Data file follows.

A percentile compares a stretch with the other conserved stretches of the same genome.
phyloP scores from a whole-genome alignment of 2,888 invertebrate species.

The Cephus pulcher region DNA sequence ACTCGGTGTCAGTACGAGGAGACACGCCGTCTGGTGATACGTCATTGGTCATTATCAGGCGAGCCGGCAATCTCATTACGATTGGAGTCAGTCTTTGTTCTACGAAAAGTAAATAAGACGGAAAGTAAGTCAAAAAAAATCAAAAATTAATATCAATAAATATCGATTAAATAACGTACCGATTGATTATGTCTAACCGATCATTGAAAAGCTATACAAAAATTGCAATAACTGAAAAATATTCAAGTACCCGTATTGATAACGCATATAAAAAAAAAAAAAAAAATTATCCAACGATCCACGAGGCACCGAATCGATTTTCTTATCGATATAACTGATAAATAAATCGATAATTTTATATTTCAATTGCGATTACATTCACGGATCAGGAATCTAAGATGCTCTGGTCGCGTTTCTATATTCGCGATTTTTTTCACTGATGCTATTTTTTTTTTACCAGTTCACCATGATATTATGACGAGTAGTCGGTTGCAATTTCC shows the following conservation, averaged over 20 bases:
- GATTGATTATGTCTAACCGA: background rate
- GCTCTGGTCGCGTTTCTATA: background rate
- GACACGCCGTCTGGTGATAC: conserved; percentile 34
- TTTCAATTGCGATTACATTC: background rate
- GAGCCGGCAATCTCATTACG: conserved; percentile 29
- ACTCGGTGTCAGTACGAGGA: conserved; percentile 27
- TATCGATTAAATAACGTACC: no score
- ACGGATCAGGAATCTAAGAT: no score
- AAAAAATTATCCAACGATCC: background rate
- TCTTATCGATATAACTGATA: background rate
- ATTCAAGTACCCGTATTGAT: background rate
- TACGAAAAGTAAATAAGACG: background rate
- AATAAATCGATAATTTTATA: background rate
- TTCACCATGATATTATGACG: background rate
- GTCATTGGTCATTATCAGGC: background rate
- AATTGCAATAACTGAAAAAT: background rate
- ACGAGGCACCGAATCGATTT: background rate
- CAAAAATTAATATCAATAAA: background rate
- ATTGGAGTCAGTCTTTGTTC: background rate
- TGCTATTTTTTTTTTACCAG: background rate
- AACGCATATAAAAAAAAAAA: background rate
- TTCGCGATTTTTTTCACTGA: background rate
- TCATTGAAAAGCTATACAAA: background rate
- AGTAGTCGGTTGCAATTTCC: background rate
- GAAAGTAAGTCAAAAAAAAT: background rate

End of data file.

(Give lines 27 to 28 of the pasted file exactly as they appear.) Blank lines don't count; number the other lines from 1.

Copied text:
- AGTAGTCGGTTGCAATTTCC: background rate
- GAAAGTAAGTCAAAAAAAAT: background rate